Ancient Celtic Religion

Ancient Celtic Religion

When thinking of Celtic religion, the first
thing that comes to ones mind is generally Druidism, and maybe even Stonehenge.

There were many other components to religion in Celtic society before the

Common Era, and they were integrated within the daily life, and still remain
part of the culture. The sources available are mostly second hand or legends
that have become christianised over time, but we can still learn a lot
about their beliefs, and how they were intertwined with daily life.

The people who lived 25,000 years ago
were in awe of nature. They believed that each aspect of nature, such as
rain, rivers; thunder and all other natural evens were personified with
their own "deity". This assigning of Gods to naturally occurring events
is called "Animism". The ancient people believed that a God controlled
the rain, a different God controlled the wind and most importantly, a God
controlled the hunt. Archaeological evidence suggests our ancestors made
use of what is called "sympathetic" magick. To have a successful hunt,
the tribe would make a life-like version of the animal they hoped to kill,
and would act out the hunt. They believed that this would positively affect
the real hunt. Among animism and sympathetic magick, there was also a Goddess
of fertility.

There was a high mortality rate and to
procreate, the fertility of women and men was extremely important. The

Goddess represented childbearing, fertility of people, the earth and animals,
and She was as important as the other Gods were.

There is also evidence that our ancestors
had a great belief in life after death, and an example is gravesites of
the Gravettians (22,000 - 18,000 BCE). This culture would bury the deceased
in full clothing, sometimes with his/her dog, and with everything else
one might need in the afterlife, a tradition similar to that of the Egyptians.

Individuals were also frequently buried under the family's hearth, so that
the deceased might remain close. Thus, we see early evidence of religion-magick
or Witchcraft.

The Druids were the priests or ministers
of religion among the ancient Celtic nations in Gaul, Britain, and Germany.

Information respecting them is borrowed the Greek and Roman writers, compared
with the remains of Welsh and Gaelic poetry. The Druids combined the functions
of the priest, the magistrate, the scholar, and the physician. Their role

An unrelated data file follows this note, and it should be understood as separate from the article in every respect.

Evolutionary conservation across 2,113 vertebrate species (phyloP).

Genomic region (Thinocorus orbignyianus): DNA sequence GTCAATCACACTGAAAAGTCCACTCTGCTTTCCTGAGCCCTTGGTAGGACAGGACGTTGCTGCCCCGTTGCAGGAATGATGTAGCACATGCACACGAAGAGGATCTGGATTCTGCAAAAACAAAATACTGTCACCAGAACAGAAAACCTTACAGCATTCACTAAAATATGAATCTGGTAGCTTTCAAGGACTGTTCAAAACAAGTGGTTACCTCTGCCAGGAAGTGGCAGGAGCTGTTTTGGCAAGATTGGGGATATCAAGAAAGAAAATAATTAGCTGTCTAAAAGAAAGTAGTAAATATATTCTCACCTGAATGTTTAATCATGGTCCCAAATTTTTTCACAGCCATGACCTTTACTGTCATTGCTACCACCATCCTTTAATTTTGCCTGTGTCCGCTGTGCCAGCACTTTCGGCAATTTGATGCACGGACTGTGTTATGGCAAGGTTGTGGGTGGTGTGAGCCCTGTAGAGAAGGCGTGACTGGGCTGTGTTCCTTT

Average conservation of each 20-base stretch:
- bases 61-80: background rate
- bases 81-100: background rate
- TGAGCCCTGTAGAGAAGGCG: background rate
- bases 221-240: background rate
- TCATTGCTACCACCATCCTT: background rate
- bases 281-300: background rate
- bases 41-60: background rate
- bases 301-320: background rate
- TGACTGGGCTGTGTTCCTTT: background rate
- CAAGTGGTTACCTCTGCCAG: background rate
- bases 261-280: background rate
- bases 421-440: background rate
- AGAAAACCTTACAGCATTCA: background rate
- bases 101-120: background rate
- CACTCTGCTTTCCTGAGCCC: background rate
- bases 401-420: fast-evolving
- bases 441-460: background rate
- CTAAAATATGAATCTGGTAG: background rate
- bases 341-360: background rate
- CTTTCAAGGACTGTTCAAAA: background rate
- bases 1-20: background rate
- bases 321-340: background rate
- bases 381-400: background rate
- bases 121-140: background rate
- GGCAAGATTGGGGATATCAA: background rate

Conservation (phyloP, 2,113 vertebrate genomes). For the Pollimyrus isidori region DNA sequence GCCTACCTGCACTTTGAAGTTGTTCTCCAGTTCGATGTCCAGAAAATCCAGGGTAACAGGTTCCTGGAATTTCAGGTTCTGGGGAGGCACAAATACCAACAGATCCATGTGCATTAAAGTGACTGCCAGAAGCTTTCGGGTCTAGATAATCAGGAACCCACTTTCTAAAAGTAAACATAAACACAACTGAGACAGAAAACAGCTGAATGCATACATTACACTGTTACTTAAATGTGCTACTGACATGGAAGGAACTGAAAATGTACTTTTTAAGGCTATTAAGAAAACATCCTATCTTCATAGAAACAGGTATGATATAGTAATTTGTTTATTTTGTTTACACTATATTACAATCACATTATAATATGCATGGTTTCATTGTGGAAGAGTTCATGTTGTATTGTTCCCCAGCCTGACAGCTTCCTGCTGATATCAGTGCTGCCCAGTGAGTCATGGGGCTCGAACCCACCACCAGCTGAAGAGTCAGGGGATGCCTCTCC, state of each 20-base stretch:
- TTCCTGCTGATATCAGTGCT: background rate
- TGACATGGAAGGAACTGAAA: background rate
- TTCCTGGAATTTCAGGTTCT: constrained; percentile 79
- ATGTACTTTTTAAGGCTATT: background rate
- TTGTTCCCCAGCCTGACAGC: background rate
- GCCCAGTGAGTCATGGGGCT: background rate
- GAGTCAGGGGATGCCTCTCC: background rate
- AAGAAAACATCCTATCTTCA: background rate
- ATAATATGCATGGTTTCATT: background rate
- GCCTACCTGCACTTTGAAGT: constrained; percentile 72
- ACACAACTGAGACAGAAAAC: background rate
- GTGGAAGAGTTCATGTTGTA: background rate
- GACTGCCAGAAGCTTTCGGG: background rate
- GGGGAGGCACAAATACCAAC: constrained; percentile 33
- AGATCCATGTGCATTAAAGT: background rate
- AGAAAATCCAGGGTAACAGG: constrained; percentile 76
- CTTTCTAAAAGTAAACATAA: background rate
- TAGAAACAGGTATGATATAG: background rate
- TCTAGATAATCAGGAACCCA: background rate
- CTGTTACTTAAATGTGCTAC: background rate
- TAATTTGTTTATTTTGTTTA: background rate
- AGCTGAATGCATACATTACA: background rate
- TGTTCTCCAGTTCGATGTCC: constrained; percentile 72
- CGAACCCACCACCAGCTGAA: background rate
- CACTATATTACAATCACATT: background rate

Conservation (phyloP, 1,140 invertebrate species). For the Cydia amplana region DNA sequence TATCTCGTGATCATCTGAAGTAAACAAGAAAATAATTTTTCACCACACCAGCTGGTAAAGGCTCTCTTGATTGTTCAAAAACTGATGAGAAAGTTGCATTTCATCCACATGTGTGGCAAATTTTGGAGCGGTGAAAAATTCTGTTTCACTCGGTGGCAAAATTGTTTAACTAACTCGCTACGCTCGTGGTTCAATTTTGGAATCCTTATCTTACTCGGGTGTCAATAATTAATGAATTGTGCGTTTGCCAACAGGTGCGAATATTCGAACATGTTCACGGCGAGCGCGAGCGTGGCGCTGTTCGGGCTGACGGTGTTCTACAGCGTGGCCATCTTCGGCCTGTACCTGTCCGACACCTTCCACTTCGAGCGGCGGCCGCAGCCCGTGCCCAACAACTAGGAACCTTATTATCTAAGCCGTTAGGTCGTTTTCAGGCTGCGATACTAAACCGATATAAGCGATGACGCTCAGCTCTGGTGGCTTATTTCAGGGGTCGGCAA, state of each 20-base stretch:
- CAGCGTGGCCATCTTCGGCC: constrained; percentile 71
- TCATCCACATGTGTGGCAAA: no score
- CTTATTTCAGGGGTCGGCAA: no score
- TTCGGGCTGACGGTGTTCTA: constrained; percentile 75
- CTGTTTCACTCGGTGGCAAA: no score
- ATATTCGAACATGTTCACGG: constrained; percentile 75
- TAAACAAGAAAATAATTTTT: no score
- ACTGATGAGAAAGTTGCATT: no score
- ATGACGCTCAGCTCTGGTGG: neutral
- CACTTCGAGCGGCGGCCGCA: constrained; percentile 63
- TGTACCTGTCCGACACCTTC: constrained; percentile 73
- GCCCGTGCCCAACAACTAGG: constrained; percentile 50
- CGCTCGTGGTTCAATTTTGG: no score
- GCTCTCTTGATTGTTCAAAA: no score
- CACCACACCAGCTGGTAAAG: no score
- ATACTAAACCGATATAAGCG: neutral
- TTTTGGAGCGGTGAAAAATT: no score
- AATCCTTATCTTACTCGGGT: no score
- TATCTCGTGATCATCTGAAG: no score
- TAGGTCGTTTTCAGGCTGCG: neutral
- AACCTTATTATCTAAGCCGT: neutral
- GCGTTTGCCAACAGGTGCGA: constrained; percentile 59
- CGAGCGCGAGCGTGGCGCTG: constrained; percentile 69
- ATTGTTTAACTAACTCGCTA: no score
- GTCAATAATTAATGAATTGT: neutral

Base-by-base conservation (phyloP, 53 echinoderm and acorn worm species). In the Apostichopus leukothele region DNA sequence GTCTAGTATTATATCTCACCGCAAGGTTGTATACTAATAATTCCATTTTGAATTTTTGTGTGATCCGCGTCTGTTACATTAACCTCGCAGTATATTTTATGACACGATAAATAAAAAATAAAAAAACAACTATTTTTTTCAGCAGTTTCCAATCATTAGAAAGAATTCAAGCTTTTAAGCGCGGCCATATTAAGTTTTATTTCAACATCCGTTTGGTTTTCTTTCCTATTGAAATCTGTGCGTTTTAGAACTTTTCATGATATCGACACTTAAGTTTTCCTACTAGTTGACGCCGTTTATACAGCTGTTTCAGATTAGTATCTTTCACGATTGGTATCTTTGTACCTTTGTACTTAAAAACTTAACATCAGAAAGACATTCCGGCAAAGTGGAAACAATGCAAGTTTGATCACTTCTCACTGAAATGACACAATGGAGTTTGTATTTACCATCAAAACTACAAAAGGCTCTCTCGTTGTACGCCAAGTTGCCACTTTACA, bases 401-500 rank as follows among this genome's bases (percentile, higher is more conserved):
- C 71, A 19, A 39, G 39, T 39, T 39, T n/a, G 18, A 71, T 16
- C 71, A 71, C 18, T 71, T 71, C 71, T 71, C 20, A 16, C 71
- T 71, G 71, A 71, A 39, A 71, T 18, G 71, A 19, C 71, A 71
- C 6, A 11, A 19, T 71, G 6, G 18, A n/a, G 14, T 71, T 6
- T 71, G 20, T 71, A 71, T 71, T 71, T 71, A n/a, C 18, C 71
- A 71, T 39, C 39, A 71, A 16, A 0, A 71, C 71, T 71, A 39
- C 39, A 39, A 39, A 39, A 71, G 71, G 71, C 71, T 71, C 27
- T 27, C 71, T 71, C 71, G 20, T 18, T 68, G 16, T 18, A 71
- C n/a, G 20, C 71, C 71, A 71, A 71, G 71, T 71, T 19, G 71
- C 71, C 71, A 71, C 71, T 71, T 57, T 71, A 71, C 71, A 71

in Celtic life is comparable to an Egyptian Priest. The Druids taught the
existence of one god, to whom they gave a name "Be'al," which Celtic antiquaries
tell us means "the life of every thing," or "the source of all beings,"

Their supreme deity was associated with the Sun. Fire was regarded as a
symbol of the divinity. The Latin writers tell that the Druids also worshipped
many inferior gods. They used no images to represent the object of their
worship. They didn't meet in temples or buildings of any kind for the performance
of their sacred rites. A circle of stones (each stone generally of very
large size) enclosing an area of from twenty feet to thirty yards in diameter,
was what they considered their sacred place. The most celebrated of these
now remaining is Stonehenge, on Salisbury Plain, England.

These sacred circles were generally placed
near some stream, or under the shadow of a grove or wide-spreading oak.

In the centre of the circle stood the Cromlech or altar, which was a large
stone, placed in the manner of a table upon other stones set up on end.

The Druids had also their high places, which were large stones or piles
of stones on the summits of hills. These were called Cairns, and were used
in the worship of the deity under the symbol of the sun.

The Druids observed two festivals in each
year. The former took place in the beginning of May, and was called Beltane
or "Fire of God." On this occasion a large fire was kindled on some elevated
spot, in honour of the sun, whose returning beneficence they thus welcomed
after the gloom and desolation of winter. The other great festival of the

Druids was called "Samh'in," or "Fire of Peace," and was held on Hallow-eve,
(first of November) which still retains this designation in the Highlands
of Scotland. On this occasion the Druids assembled in sober conclave, in
the central part of the district, to discharge the judicial functions of
their order. All questions brought before them for judgement. Judicial
acts were combined certain rituals, especially the lighting of the sacred
fire, from which all the fires in the district, which had been extinguished
beforehand, were relighted. This usage of kindling fires on Hallow-eve
lingered in the British islands